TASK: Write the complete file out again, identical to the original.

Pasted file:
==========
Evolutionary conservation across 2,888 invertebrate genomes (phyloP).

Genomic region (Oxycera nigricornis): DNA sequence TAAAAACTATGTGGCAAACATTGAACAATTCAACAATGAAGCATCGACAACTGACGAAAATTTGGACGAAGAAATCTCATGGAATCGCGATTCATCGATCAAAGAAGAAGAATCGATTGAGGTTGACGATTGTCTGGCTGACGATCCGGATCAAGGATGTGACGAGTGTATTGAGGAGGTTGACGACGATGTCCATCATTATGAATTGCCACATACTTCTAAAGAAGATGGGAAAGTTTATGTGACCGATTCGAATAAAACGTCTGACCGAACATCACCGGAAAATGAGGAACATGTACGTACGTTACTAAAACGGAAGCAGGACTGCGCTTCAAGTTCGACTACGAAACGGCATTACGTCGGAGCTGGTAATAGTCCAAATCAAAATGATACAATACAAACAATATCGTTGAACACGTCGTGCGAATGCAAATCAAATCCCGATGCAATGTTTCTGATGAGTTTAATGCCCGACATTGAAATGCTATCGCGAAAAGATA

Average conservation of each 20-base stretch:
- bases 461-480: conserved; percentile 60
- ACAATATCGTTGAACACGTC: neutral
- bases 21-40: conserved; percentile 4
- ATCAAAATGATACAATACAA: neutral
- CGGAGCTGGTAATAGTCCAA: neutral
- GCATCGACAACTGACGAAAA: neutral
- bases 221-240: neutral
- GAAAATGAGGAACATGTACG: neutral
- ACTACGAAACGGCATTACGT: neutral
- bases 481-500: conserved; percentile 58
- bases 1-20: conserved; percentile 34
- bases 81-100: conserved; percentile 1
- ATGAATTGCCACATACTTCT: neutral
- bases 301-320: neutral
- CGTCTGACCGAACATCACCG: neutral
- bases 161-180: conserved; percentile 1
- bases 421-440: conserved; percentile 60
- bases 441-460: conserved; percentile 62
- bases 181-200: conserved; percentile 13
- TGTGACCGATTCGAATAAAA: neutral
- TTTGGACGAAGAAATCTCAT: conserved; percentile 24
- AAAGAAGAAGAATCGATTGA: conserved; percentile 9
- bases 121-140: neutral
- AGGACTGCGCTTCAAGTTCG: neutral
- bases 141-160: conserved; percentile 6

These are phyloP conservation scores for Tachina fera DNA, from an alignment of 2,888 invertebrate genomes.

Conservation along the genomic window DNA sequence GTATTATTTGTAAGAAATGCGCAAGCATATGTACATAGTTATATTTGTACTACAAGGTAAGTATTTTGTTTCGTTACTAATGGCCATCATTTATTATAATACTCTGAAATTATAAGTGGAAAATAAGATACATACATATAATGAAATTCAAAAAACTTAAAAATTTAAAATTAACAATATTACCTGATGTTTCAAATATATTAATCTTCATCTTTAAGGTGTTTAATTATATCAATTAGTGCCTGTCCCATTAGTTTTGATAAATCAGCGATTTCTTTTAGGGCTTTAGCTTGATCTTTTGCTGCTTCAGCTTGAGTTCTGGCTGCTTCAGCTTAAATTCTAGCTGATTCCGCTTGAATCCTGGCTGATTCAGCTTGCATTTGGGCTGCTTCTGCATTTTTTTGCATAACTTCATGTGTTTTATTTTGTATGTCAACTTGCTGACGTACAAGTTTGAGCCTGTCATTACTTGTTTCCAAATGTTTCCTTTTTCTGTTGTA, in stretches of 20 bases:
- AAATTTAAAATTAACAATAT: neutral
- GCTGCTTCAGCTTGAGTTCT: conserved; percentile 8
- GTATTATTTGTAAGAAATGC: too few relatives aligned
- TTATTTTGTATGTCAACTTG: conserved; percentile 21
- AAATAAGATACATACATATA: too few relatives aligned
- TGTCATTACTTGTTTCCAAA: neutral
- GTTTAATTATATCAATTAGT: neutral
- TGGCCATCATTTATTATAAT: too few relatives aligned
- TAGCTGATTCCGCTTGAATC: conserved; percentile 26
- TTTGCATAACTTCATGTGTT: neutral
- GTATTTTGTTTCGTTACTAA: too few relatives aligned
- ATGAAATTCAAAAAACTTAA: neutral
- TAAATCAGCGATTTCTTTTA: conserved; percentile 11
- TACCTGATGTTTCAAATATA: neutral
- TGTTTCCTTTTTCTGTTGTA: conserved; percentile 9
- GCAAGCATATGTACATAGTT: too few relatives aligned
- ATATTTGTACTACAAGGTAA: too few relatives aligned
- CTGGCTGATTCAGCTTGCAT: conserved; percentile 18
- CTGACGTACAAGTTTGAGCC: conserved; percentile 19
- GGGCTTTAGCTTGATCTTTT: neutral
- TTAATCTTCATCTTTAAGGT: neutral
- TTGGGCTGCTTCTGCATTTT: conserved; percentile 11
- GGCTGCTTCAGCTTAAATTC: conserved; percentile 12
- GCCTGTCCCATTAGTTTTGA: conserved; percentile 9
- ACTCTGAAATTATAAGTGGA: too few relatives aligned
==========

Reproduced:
Evolutionary conservation across 2,888 invertebrate genomes (phyloP).

Genomic region (Oxycera nigricornis): DNA sequence TAAAAACTATGTGGCAAACATTGAACAATTCAACAATGAAGCATCGACAACTGACGAAAATTTGGACGAAGAAATCTCATGGAATCGCGATTCATCGATCAAAGAAGAAGAATCGATTGAGGTTGACGATTGTCTGGCTGACGATCCGGATCAAGGATGTGACGAGTGTATTGAGGAGGTTGACGACGATGTCCATCATTATGAATTGCCACATACTTCTAAAGAAGATGGGAAAGTTTATGTGACCGATTCGAATAAAACGTCTGACCGAACATCACCGGAAAATGAGGAACATGTACGTACGTTACTAAAACGGAAGCAGGACTGCGCTTCAAGTTCGACTACGAAACGGCATTACGTCGGAGCTGGTAATAGTCCAAATCAAAATGATACAATACAAACAATATCGTTGAACACGTCGTGCGAATGCAAATCAAATCCCGATGCAATGTTTCTGATGAGTTTAATGCCCGACATTGAAATGCTATCGCGAAAAGATA

Average conservation of each 20-base stretch:
- bases 461-480: conserved; percentile 60
- ACAATATCGTTGAACACGTC: neutral
- bases 21-40: conserved; percentile 4
- ATCAAAATGATACAATACAA: neutral
- CGGAGCTGGTAATAGTCCAA: neutral
- GCATCGACAACTGACGAAAA: neutral
- bases 221-240: neutral
- GAAAATGAGGAACATGTACG: neutral
- ACTACGAAACGGCATTACGT: neutral
- bases 481-500: conserved; percentile 58
- bases 1-20: conserved; percentile 34
- bases 81-100: conserved; percentile 1
- ATGAATTGCCACATACTTCT: neutral
- bases 301-320: neutral
- CGTCTGACCGAACATCACCG: neutral
- bases 161-180: conserved; percentile 1
- bases 421-440: conserved; percentile 60
- bases 441-460: conserved; percentile 62
- bases 181-200: conserved; percentile 13
- TGTGACCGATTCGAATAAAA: neutral
- TTTGGACGAAGAAATCTCAT: conserved; percentile 24
- AAAGAAGAAGAATCGATTGA: conserved; percentile 9
- bases 121-140: neutral
- AGGACTGCGCTTCAAGTTCG: neutral
- bases 141-160: conserved; percentile 6

These are phyloP conservation scores for Tachina fera DNA, from an alignment of 2,888 invertebrate genomes.

Conservation along the genomic window DNA sequence GTATTATTTGTAAGAAATGCGCAAGCATATGTACATAGTTATATTTGTACTACAAGGTAAGTATTTTGTTTCGTTACTAATGGCCATCATTTATTATAATACTCTGAAATTATAAGTGGAAAATAAGATACATACATATAATGAAATTCAAAAAACTTAAAAATTTAAAATTAACAATATTACCTGATGTTTCAAATATATTAATCTTCATCTTTAAGGTGTTTAATTATATCAATTAGTGCCTGTCCCATTAGTTTTGATAAATCAGCGATTTCTTTTAGGGCTTTAGCTTGATCTTTTGCTGCTTCAGCTTGAGTTCTGGCTGCTTCAGCTTAAATTCTAGCTGATTCCGCTTGAATCCTGGCTGATTCAGCTTGCATTTGGGCTGCTTCTGCATTTTTTTGCATAACTTCATGTGTTTTATTTTGTATGTCAACTTGCTGACGTACAAGTTTGAGCCTGTCATTACTTGTTTCCAAATGTTTCCTTTTTCTGTTGTA, in stretches of 20 bases:
- AAATTTAAAATTAACAATAT: neutral
- GCTGCTTCAGCTTGAGTTCT: conserved; percentile 8
- GTATTATTTGTAAGAAATGC: too few relatives aligned
- TTATTTTGTATGTCAACTTG: conserved; percentile 21
- AAATAAGATACATACATATA: too few relatives aligned
- TGTCATTACTTGTTTCCAAA: neutral
- GTTTAATTATATCAATTAGT: neutral
- TGGCCATCATTTATTATAAT: too few relatives aligned
- TAGCTGATTCCGCTTGAATC: conserved; percentile 26
- TTTGCATAACTTCATGTGTT: neutral
- GTATTTTGTTTCGTTACTAA: too few relatives aligned
- ATGAAATTCAAAAAACTTAA: neutral
- TAAATCAGCGATTTCTTTTA: conserved; percentile 11
- TACCTGATGTTTCAAATATA: neutral
- TGTTTCCTTTTTCTGTTGTA: conserved; percentile 9
- GCAAGCATATGTACATAGTT: too few relatives aligned
- ATATTTGTACTACAAGGTAA: too few relatives aligned
- CTGGCTGATTCAGCTTGCAT: conserved; percentile 18
- CTGACGTACAAGTTTGAGCC: conserved; percentile 19
- GGGCTTTAGCTTGATCTTTT: neutral
- TTAATCTTCATCTTTAAGGT: neutral
- TTGGGCTGCTTCTGCATTTT: conserved; percentile 11
- GGCTGCTTCAGCTTAAATTC: conserved; percentile 12
- GCCTGTCCCATTAGTTTTGA: conserved; percentile 9
- ACTCTGAAATTATAAGTGGA: too few relatives aligned